BILLINGS, Mont. — A U.S. judge on Monday revised a recent court ruling that threatened to hold up thousands of utility projects crossing streams and wetlands, but left in place a requirement for new oil and gas pipelines to undergo further environmental review.
The ruling from U.S. District Judge Brian Morris means the U.S. Army Corps of Engineers can again use a disputed permitting program to approve electrical lines and other utility work through streams and wetlands. Maintenance and repair work on existing pipelines also would be allowed, but not construction of new pipelines.
“We got what we asked for, so from our position this is great,” said attorney Jared Margolis with the Center for Biological Diversity. “Constructing pipelines through rivers, streams and wetlands without analyzing the impacts on imperiled species is unconscionable.”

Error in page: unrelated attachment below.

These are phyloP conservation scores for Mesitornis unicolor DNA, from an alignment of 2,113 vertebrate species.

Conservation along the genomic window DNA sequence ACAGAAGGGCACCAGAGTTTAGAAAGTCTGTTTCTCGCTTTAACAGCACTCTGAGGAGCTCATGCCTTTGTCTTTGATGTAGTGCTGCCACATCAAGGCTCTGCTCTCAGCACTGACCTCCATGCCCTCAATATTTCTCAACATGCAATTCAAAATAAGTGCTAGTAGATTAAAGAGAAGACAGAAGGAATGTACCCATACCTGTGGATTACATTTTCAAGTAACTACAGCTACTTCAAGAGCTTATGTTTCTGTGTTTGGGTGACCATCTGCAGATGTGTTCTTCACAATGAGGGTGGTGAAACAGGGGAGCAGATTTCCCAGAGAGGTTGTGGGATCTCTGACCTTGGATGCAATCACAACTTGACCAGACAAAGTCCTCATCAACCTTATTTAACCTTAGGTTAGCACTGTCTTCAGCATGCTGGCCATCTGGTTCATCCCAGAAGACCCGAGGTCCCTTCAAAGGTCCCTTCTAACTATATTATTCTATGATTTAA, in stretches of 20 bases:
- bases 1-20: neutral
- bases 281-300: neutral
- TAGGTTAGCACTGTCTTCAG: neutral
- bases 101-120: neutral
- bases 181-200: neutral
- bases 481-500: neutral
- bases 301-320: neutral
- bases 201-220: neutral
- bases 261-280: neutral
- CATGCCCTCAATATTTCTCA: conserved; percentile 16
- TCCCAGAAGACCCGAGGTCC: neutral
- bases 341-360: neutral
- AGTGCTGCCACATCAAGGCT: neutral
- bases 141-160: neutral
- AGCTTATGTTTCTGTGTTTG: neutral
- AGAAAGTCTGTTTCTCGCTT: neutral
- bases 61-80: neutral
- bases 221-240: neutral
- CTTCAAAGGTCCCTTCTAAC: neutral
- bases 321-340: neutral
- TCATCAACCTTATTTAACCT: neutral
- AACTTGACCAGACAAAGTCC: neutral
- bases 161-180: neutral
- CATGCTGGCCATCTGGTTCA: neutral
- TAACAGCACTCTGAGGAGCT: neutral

The Army Corps program, known as Nationwide Permit 12, was blocked by Morris last month. In a lawsuit over the Keystone XL pipeline, the judge sided with environmentalists who argued companies were using the program to skirt water protection laws and ignore the cumulative harm from thousands of stream and wetlands crossings.
Attorneys for utility industries and the government said Morris’ original ruling hampered thousands of construction projects across the U.S. They urged him to reconsider.
In response, Morris agreed to limit the scope of his ruling but stopped short of a full reversal.